It was produced at the legendary Zebra Ranch Studios in Coldwater, Mississippi by Luther Dickinson of the North Mississippi Allstars. (I can’t hear his name without thinking about another famed producer named Dickinson–Bruce Dickinson of “More Cowbells.”)


    Here’s R.L. playing a full version:


  • More N’Awlins Piano: Fats’ predecessor, the great Professor Longhair playing Tipitina

    Listen to blend of jazz, Cajun, rock, R&B, and Caribbean in the Professor’s classic, Tipitina.

    After that you’ll find Dr. John’s homage to it, done with Johnny Winter.

    Who was Tipitina? Professor Longhair’s girlfriend.

    There are now a couple of clubs in NOLA named after her, complete with a bust of the Professor.

    Longhair (1918-1980, given name of Roy Bird) comes before Fats and sets the stage for Dr. John.

    That, my friends, is exactly how a great tradition is passed on and creatively renewed.


  • Who’s on First? Rock-and-Roll Edition (A wonderful cartoon drawing that mimics the Abbott and Costello routine)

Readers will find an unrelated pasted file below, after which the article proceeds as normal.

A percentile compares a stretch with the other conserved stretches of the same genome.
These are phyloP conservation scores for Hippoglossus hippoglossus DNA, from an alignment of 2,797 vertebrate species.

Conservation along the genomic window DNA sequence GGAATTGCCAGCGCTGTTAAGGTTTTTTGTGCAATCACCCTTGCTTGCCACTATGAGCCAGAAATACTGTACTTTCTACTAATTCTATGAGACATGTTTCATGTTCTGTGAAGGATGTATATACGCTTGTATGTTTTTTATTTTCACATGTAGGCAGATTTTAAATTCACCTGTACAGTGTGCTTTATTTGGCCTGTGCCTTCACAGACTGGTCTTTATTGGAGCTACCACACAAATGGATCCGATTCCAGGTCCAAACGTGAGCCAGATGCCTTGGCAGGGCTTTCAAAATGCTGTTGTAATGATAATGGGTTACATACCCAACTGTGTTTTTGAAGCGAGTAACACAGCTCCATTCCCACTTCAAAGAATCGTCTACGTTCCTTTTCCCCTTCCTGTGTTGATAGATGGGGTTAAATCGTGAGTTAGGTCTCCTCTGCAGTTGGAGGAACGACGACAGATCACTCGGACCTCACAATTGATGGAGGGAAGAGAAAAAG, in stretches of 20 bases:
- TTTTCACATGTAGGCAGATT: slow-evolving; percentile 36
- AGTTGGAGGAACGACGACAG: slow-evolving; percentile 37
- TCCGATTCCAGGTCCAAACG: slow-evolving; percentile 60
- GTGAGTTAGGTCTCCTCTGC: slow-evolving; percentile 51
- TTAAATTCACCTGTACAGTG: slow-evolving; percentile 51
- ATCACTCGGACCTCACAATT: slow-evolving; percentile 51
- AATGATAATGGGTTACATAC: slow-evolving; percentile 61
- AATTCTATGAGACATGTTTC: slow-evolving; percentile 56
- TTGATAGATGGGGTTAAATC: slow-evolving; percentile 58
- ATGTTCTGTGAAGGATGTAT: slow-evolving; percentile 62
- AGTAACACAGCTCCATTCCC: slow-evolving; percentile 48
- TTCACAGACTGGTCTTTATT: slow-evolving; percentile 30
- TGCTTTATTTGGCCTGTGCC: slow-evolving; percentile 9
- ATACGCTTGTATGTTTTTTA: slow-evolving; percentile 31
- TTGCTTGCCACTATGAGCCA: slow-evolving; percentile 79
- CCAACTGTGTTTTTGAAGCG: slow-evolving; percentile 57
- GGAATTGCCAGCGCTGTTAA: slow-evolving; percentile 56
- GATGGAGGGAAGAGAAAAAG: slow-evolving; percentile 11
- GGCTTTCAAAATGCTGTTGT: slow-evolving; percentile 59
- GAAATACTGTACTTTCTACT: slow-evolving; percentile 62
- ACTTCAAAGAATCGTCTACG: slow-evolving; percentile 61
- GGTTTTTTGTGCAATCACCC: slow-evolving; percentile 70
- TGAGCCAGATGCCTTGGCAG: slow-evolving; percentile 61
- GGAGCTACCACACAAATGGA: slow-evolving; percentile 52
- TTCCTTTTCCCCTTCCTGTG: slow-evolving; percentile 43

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    This is fun.

    It captures the goofy logic of Abbott and Costello’s “Who’s on First?” without straining.

    (Actually, Abbott and Costello didn’t invent the routine, which goes back to early vaudeville, but they deserve all the credit for perfecting it with their perfect timing.)



  • Blues-Rock selection: “Never Make Your Move Too Soon”

    The song was made famous by B.B. King.

    Bonnie Raitt has done a fine version on the slide guitar (link here)

    If you like blues-rock, you’ll love this version by the great Joe Bonamassa. Great sound quality; live recording with a strong horn section and redoubtable backup singers. Of course, Bonamassa himself is one of the best guitarists around.

    He came by his BB King connections the right way. When Joe was 12, he opened for BB.

    If you want to compare it to BB’s version, done live, enjoy this one. More rhythm-and-blues than Bonamassa’s rock. Great, as BB always is.